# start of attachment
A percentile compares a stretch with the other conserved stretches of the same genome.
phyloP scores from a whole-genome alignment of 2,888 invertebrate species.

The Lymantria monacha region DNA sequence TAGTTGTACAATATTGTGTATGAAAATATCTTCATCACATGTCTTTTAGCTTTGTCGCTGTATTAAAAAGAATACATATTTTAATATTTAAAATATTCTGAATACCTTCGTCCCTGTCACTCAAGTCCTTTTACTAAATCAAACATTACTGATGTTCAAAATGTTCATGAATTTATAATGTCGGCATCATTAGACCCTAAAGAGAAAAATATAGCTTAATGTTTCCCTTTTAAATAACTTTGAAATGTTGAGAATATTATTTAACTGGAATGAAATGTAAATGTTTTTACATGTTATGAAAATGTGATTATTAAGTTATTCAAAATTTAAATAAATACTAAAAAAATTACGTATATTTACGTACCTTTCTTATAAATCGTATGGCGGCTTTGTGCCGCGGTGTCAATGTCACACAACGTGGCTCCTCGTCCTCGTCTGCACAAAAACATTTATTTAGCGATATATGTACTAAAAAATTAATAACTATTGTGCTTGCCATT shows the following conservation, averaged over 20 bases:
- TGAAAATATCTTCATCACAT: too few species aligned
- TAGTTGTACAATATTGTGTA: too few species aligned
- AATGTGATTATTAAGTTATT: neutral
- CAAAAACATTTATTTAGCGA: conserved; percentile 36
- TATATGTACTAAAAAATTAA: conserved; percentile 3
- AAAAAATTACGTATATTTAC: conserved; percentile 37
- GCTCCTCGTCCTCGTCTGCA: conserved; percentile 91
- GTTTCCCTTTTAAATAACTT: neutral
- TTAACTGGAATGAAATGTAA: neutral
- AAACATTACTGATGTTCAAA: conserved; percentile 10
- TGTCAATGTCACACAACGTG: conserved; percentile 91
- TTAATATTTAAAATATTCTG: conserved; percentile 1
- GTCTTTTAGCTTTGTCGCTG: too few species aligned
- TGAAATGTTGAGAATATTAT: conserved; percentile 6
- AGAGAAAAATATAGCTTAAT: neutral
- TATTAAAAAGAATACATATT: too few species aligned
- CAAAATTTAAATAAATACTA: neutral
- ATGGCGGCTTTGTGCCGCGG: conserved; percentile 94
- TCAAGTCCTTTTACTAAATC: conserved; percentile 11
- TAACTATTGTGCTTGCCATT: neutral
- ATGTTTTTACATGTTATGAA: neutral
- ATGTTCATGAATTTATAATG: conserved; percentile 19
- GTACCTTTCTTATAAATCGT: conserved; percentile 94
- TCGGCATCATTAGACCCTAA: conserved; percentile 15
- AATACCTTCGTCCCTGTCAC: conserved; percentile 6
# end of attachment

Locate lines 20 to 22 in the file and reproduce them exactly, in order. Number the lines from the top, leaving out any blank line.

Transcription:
- CAAAATTTAAATAAATACTA: neutral
- ATGGCGGCTTTGTGCCGCGG: conserved; percentile 94
- TCAAGTCCTTTTACTAAATC: conserved; percentile 11